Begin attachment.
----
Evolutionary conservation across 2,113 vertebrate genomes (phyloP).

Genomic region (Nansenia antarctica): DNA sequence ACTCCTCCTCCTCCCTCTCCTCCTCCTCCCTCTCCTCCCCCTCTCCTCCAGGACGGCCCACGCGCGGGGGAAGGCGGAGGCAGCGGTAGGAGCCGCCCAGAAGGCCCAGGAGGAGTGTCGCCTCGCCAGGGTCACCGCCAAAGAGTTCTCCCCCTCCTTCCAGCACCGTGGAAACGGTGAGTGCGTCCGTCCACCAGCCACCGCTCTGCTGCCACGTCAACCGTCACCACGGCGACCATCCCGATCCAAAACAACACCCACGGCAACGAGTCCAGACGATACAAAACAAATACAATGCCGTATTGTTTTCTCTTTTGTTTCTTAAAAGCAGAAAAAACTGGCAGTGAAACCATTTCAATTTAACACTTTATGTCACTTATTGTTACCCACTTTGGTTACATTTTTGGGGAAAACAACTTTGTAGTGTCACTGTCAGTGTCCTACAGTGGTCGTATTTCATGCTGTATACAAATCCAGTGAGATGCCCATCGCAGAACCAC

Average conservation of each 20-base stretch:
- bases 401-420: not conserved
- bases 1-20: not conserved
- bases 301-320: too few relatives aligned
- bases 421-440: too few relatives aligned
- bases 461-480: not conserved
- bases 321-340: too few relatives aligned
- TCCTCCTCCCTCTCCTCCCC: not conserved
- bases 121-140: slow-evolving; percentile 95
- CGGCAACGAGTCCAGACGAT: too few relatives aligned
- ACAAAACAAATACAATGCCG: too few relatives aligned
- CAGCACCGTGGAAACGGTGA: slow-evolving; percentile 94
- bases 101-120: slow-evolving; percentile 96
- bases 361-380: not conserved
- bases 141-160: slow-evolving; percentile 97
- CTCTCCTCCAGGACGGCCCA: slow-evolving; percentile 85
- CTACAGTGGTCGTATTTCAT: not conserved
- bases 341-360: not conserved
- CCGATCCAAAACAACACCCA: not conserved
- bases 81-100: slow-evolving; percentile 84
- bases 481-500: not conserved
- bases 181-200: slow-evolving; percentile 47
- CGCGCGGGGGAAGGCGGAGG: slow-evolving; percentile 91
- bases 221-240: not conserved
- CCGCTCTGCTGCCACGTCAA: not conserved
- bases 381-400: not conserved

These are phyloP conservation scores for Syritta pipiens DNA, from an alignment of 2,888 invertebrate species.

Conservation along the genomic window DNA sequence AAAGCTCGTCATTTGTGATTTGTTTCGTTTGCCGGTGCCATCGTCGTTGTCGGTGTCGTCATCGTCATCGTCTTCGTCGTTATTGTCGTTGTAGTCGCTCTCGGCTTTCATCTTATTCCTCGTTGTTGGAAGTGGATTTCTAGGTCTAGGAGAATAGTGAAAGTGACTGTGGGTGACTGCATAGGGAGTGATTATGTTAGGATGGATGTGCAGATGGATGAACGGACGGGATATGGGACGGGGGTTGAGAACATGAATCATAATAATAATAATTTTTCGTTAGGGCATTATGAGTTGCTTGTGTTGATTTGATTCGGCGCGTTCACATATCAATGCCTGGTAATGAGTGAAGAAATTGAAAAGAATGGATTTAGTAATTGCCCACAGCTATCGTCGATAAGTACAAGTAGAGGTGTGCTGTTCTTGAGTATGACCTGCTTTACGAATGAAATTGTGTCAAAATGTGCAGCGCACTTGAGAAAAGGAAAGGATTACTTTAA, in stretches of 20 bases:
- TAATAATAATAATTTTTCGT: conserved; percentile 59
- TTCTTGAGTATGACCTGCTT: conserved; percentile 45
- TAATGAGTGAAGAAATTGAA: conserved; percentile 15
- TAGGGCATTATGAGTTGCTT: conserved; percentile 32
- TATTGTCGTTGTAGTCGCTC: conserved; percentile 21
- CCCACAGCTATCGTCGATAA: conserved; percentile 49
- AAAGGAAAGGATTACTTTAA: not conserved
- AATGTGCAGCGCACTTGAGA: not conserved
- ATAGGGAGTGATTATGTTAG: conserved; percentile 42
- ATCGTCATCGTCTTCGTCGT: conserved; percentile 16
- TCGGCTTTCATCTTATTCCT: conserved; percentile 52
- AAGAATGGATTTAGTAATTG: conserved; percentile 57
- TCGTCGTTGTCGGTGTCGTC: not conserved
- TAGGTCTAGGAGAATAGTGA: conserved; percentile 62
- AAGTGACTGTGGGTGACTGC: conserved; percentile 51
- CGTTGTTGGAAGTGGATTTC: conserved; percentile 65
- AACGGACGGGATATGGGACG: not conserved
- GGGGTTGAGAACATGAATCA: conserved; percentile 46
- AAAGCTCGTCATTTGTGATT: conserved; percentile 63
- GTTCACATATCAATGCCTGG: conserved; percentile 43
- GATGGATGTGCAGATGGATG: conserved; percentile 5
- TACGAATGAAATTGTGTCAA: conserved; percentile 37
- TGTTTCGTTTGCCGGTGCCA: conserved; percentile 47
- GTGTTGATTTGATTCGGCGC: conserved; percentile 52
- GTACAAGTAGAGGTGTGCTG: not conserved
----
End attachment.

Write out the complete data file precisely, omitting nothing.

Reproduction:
Evolutionary conservation across 2,113 vertebrate genomes (phyloP).

Genomic region (Nansenia antarctica): DNA sequence ACTCCTCCTCCTCCCTCTCCTCCTCCTCCCTCTCCTCCCCCTCTCCTCCAGGACGGCCCACGCGCGGGGGAAGGCGGAGGCAGCGGTAGGAGCCGCCCAGAAGGCCCAGGAGGAGTGTCGCCTCGCCAGGGTCACCGCCAAAGAGTTCTCCCCCTCCTTCCAGCACCGTGGAAACGGTGAGTGCGTCCGTCCACCAGCCACCGCTCTGCTGCCACGTCAACCGTCACCACGGCGACCATCCCGATCCAAAACAACACCCACGGCAACGAGTCCAGACGATACAAAACAAATACAATGCCGTATTGTTTTCTCTTTTGTTTCTTAAAAGCAGAAAAAACTGGCAGTGAAACCATTTCAATTTAACACTTTATGTCACTTATTGTTACCCACTTTGGTTACATTTTTGGGGAAAACAACTTTGTAGTGTCACTGTCAGTGTCCTACAGTGGTCGTATTTCATGCTGTATACAAATCCAGTGAGATGCCCATCGCAGAACCAC

Average conservation of each 20-base stretch:
- bases 401-420: not conserved
- bases 1-20: not conserved
- bases 301-320: too few relatives aligned
- bases 421-440: too few relatives aligned
- bases 461-480: not conserved
- bases 321-340: too few relatives aligned
- TCCTCCTCCCTCTCCTCCCC: not conserved
- bases 121-140: slow-evolving; percentile 95
- CGGCAACGAGTCCAGACGAT: too few relatives aligned
- ACAAAACAAATACAATGCCG: too few relatives aligned
- CAGCACCGTGGAAACGGTGA: slow-evolving; percentile 94
- bases 101-120: slow-evolving; percentile 96
- bases 361-380: not conserved
- bases 141-160: slow-evolving; percentile 97
- CTCTCCTCCAGGACGGCCCA: slow-evolving; percentile 85
- CTACAGTGGTCGTATTTCAT: not conserved
- bases 341-360: not conserved
- CCGATCCAAAACAACACCCA: not conserved
- bases 81-100: slow-evolving; percentile 84
- bases 481-500: not conserved
- bases 181-200: slow-evolving; percentile 47
- CGCGCGGGGGAAGGCGGAGG: slow-evolving; percentile 91
- bases 221-240: not conserved
- CCGCTCTGCTGCCACGTCAA: not conserved
- bases 381-400: not conserved

These are phyloP conservation scores for Syritta pipiens DNA, from an alignment of 2,888 invertebrate species.

Conservation along the genomic window DNA sequence AAAGCTCGTCATTTGTGATTTGTTTCGTTTGCCGGTGCCATCGTCGTTGTCGGTGTCGTCATCGTCATCGTCTTCGTCGTTATTGTCGTTGTAGTCGCTCTCGGCTTTCATCTTATTCCTCGTTGTTGGAAGTGGATTTCTAGGTCTAGGAGAATAGTGAAAGTGACTGTGGGTGACTGCATAGGGAGTGATTATGTTAGGATGGATGTGCAGATGGATGAACGGACGGGATATGGGACGGGGGTTGAGAACATGAATCATAATAATAATAATTTTTCGTTAGGGCATTATGAGTTGCTTGTGTTGATTTGATTCGGCGCGTTCACATATCAATGCCTGGTAATGAGTGAAGAAATTGAAAAGAATGGATTTAGTAATTGCCCACAGCTATCGTCGATAAGTACAAGTAGAGGTGTGCTGTTCTTGAGTATGACCTGCTTTACGAATGAAATTGTGTCAAAATGTGCAGCGCACTTGAGAAAAGGAAAGGATTACTTTAA, in stretches of 20 bases:
- TAATAATAATAATTTTTCGT: conserved; percentile 59
- TTCTTGAGTATGACCTGCTT: conserved; percentile 45
- TAATGAGTGAAGAAATTGAA: conserved; percentile 15
- TAGGGCATTATGAGTTGCTT: conserved; percentile 32
- TATTGTCGTTGTAGTCGCTC: conserved; percentile 21
- CCCACAGCTATCGTCGATAA: conserved; percentile 49
- AAAGGAAAGGATTACTTTAA: not conserved
- AATGTGCAGCGCACTTGAGA: not conserved
- ATAGGGAGTGATTATGTTAG: conserved; percentile 42
- ATCGTCATCGTCTTCGTCGT: conserved; percentile 16
- TCGGCTTTCATCTTATTCCT: conserved; percentile 52
- AAGAATGGATTTAGTAATTG: conserved; percentile 57
- TCGTCGTTGTCGGTGTCGTC: not conserved
- TAGGTCTAGGAGAATAGTGA: conserved; percentile 62
- AAGTGACTGTGGGTGACTGC: conserved; percentile 51
- CGTTGTTGGAAGTGGATTTC: conserved; percentile 65
- AACGGACGGGATATGGGACG: not conserved
- GGGGTTGAGAACATGAATCA: conserved; percentile 46
- AAAGCTCGTCATTTGTGATT: conserved; percentile 63
- GTTCACATATCAATGCCTGG: conserved; percentile 43
- GATGGATGTGCAGATGGATG: conserved; percentile 5
- TACGAATGAAATTGTGTCAA: conserved; percentile 37
- TGTTTCGTTTGCCGGTGCCA: conserved; percentile 47
- GTGTTGATTTGATTCGGCGC: conserved; percentile 52
- GTACAAGTAGAGGTGTGCTG: not conserved